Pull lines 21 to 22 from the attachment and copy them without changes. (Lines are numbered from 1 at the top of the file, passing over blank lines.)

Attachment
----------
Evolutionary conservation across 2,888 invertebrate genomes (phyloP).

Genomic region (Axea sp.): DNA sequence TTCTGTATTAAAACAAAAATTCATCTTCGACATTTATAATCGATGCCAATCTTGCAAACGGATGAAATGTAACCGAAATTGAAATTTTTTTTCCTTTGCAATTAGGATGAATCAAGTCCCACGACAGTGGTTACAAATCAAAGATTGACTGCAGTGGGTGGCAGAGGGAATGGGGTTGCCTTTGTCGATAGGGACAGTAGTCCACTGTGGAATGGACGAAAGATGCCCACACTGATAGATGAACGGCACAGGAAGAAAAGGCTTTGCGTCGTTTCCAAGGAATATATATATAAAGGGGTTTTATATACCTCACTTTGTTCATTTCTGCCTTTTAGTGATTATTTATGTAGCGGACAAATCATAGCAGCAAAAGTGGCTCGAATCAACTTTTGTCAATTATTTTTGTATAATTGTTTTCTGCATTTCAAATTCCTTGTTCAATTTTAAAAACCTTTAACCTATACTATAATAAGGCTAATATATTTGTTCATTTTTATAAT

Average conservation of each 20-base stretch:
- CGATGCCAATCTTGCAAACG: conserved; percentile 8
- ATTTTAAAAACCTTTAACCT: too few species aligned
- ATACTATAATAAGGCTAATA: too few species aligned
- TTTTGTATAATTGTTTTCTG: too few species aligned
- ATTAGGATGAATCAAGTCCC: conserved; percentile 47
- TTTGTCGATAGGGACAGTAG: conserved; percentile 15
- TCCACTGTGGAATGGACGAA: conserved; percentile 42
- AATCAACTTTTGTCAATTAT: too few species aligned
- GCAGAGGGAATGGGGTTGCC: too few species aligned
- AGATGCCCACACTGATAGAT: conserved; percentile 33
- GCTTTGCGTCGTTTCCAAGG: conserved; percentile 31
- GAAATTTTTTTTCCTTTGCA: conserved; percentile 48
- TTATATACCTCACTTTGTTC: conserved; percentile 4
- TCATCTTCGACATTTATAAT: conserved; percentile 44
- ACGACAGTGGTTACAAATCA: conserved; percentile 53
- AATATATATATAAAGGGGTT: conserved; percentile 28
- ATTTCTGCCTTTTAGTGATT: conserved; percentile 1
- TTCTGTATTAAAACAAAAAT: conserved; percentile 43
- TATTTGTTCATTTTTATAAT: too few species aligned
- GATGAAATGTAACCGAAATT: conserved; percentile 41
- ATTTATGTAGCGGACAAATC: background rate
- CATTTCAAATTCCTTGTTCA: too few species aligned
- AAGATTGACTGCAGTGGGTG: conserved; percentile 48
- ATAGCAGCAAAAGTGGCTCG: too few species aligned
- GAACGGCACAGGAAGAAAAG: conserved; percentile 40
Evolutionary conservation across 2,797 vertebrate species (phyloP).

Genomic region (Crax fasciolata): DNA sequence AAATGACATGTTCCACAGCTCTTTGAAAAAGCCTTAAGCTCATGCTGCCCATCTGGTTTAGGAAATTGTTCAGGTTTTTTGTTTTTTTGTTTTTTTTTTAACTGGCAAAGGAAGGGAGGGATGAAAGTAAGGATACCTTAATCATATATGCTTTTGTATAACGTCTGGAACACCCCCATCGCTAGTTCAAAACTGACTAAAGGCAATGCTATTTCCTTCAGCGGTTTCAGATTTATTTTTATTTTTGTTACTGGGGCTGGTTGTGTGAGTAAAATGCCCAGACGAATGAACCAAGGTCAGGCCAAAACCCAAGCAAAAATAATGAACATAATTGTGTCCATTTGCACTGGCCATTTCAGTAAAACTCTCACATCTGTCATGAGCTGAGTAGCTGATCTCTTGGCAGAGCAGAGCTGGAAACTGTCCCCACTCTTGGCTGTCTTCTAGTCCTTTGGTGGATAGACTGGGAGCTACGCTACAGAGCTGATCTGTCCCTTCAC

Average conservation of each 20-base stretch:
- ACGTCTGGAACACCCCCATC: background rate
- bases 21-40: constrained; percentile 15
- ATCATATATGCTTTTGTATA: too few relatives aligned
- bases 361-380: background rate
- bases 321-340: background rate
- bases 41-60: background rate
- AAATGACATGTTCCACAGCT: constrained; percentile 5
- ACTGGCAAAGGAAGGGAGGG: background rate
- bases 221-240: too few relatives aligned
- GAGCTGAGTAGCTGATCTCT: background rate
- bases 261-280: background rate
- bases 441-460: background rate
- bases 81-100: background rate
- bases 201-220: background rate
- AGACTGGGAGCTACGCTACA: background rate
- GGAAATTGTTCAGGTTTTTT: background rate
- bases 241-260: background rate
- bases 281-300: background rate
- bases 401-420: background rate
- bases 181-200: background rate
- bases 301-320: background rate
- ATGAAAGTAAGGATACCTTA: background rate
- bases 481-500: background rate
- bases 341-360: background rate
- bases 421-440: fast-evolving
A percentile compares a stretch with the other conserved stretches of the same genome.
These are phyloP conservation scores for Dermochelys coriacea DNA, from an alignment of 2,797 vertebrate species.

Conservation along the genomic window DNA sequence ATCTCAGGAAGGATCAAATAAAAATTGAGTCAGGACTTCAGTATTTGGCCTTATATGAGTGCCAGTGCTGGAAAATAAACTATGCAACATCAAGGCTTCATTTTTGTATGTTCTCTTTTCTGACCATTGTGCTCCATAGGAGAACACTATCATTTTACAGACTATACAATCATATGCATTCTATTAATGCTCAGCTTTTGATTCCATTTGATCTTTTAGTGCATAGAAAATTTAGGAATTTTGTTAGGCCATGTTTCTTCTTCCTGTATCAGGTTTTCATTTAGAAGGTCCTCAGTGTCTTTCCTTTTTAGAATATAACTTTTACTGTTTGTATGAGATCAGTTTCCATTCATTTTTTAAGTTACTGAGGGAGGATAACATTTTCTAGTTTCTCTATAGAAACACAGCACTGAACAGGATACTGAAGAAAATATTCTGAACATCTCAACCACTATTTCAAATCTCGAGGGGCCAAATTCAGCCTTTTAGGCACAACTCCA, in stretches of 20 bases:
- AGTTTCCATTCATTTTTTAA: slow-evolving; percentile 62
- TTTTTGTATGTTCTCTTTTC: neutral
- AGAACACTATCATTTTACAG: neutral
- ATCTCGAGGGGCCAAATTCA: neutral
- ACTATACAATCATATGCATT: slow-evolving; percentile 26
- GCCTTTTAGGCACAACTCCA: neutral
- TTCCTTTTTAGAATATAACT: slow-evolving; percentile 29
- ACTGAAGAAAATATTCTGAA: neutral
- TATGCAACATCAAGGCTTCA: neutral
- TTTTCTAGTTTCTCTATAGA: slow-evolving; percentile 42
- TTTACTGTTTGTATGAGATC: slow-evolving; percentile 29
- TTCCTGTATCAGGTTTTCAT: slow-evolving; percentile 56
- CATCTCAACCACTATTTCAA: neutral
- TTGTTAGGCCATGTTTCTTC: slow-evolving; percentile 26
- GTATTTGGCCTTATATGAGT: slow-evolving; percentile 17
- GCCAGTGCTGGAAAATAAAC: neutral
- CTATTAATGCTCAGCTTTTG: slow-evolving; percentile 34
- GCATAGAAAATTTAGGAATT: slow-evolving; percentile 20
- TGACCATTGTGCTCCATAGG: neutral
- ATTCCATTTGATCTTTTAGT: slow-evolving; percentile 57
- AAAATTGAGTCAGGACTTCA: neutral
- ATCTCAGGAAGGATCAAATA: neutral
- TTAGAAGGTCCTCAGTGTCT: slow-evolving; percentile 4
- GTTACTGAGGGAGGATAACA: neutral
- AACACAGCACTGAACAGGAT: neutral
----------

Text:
- TTCTGTATTAAAACAAAAAT: conserved; percentile 43
- TATTTGTTCATTTTTATAAT: too few species aligned